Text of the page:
Series: Byens Spor #4
Publisher: Cappelen Damm
Released: August 18, 2021
Byens spor — Jesper og Trude er den vakre og rørende fortsettelsen på et av høydepunktene i Lars Saabye Christensens forfatterskap. Det er blitt åttitall, tidene er forandret, byen også, men det er mange av de samme sporene. Karakterene er bare blitt eldre, de er kommet til en ny etasje i livet, der synsvinkelen plutselig er en annen: der det er enten eller, der noe må skje.
Familien Kristoffersen består ikke lenger av Ewald og Maj og forfatteren er for lengst trådd ut av skyggene. Nå er det Jesper og Trude som står i sentrum, de er de voksne, de som må finne retning og bære livet. Byens spor – Jesper og Trude er en emosjonell berg-og-dal-bane, det er morsomt, det er trist, det er nådeløst, det er vakkert, det billedhuggere med egoer som høyhus, det er Gaustad sykehus, det er Jostein, det er Jesper, det er Trude, det er Stine og mange flere.
This fourth and last(?) instalment of Byens Spor continues moving forward in time, and takes us from an Oslo that can be considered historic, to an Oslo that I’d consider to be the present. The previous book was slated and written as being the conclusion to a trilogy, but fortunately, Saabye Christensen’s health took a turn for the better — enabling him to write this fourth book to wrap up the stories of the characters we know from the other books… kind of.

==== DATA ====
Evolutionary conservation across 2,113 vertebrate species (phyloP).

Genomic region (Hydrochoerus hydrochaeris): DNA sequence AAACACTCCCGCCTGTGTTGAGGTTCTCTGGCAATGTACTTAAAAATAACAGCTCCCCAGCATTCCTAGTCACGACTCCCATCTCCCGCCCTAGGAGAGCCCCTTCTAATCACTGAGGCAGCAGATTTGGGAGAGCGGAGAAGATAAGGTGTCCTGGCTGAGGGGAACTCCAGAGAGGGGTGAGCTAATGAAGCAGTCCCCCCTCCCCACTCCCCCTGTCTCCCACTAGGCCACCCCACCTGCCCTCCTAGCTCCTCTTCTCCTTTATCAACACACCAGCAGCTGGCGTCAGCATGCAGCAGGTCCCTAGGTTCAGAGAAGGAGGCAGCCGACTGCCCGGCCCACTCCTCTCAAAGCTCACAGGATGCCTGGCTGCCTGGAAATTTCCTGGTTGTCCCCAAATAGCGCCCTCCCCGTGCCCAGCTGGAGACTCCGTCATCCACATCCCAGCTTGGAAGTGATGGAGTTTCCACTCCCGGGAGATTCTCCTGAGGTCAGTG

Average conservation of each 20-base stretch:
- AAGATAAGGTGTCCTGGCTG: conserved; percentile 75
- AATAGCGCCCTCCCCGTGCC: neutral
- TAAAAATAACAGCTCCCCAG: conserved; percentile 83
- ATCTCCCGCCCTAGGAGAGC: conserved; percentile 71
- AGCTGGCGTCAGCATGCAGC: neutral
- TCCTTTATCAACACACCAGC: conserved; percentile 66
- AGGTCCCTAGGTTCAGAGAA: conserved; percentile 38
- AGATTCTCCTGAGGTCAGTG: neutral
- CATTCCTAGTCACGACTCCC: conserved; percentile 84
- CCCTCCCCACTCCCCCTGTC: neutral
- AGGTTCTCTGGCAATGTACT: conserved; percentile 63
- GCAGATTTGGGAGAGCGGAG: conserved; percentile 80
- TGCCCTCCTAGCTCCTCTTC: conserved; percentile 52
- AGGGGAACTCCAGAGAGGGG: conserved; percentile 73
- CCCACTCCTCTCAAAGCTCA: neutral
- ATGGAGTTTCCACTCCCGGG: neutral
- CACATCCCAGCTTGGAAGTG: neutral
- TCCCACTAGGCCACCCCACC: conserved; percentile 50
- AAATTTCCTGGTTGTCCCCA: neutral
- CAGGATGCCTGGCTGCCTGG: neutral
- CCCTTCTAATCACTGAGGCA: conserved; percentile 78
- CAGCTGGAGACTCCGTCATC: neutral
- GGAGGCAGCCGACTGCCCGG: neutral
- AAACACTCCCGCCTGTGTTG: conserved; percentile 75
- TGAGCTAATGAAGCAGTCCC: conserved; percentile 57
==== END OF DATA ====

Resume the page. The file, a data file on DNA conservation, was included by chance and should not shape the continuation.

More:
I said of the first Byens Spor that it restored my faith in Norwegian having the potential to be a beautiful language, and this book continues to prove that: the language is beautiful, but wordplay and turns of phrase throughout that are clever, so simple, yet so beautiful.
This book, like the others, reads like a love letter to Oslo, but in this book it’s turned up to eleven: Oslo is a character in this book, character development and all. However, the style of the “he went from this street, halfway down that street, then stopped outside of building x”-style of writing is bordering on the point where even I find the hyper-local focus annoying, and my tolerance for this kind of stuff is rather high.
Unfortunately, this book doesn’t really serve much of a purpose other than being a bit of a light treat for those of us who like the series. The past books were emotional, brutal, challenging, glee-inspiring, and generally an effortless window into an engaging story which was just happening to the characters. This book appears to exist to wrap up a story that doesn’t need wrapping up — something the book is aware of, to the point where it becomes a theme. And maybe there is a brave double-cross in there: the theme of the book, about nothing ever really being finished, about nothing ever really needing to be finished, is a commentary on the book itself.
This book really didn’t need to exist, but I’m glad it does. It doesn’t do anything special, but it’s really good at not doing it. It makes you think, but not very hard. It’s beautifully written, and a pleasure to read. And the Byens Spor series of book holds up incredibly well regardless.